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Homespun economics about the fiscal treaty under fire

The homespun economics being trotted out to sell the stability treaty is both patronising and beginning to get more than a bit wearing.

What in reality is the “good housekeeping”; that is supposedly “at the heart of the treaty”? In effect, it is budget cuts and tax increases year after year.

Result for households? Shrinking income and worsening living standards for more and more families in the decades ahead.

But just when you thought that you had heard it all, along comes a description of the yet-to-be established European Stability Mechanism that might provide us with a second bailout as being just like your friendly neighbourhood “credit union”.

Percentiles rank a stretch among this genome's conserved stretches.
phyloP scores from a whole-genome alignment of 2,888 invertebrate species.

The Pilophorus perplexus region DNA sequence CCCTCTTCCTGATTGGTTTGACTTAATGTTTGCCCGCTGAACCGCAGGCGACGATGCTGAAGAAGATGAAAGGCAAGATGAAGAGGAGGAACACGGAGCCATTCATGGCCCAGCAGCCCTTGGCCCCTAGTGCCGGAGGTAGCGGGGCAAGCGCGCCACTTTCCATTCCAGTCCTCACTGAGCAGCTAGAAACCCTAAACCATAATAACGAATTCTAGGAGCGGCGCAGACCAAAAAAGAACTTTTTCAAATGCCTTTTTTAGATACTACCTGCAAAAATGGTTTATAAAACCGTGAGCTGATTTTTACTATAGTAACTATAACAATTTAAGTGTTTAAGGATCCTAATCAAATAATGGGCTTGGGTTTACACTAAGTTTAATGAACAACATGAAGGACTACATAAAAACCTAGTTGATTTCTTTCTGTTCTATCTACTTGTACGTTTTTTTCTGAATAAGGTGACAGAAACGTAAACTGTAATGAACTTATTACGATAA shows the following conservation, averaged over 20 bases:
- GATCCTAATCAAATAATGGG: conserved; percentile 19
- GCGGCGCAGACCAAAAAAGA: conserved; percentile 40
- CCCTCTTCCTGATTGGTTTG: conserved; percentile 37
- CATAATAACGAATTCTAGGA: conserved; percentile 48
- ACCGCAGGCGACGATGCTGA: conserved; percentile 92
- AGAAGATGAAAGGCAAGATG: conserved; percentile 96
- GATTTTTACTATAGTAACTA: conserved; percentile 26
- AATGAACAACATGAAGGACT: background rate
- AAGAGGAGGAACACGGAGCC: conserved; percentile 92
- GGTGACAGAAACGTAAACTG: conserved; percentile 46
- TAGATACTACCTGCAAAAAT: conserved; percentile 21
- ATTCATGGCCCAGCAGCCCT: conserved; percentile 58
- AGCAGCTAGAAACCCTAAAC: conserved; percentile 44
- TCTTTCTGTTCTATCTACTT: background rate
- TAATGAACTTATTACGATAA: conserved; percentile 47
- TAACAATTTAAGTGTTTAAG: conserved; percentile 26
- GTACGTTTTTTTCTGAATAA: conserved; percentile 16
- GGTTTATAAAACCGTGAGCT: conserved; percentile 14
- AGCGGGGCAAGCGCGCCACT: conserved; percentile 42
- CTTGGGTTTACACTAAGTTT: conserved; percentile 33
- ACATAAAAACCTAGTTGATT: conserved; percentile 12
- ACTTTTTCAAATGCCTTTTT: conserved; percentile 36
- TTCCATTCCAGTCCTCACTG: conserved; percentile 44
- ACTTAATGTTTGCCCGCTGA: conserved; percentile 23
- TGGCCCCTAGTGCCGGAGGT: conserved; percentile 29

You pay money into your local branch, in this case “irrevocably and unconditionally”; In our case, we are obligated to the tune of €250m in July, another €250m in October and a further €500m next year, adding up to an initial obligation to provide a total of €11bn in callable capital if required.

But in fact we are writing a blank cheque for the ESM’s powers-that-be would be legally able to raise further capital sums without limit.

To put it in perspective, €11bn represents one third of the total tax take for 2011. And all this well before a second bailout might be needed in the later part of 2013.

And if and when you need a loan you can apply to a credit union; that is not subject to procedures of control and accountability that enjoys such a wide range of legal privileges and immunities and whose personnel enjoy a range of legal immunities and privileges as to truly mark them out as a technocratic and unaccountable elite on the grand scale.

And if you get a loan it will be under such a level of “strict conditionality”; as to be the equivalent of giving the power to the local credit union manager to order what you can have for your breakfast each morning.

Kevin McCorry

Bridgetown

Co Wexford


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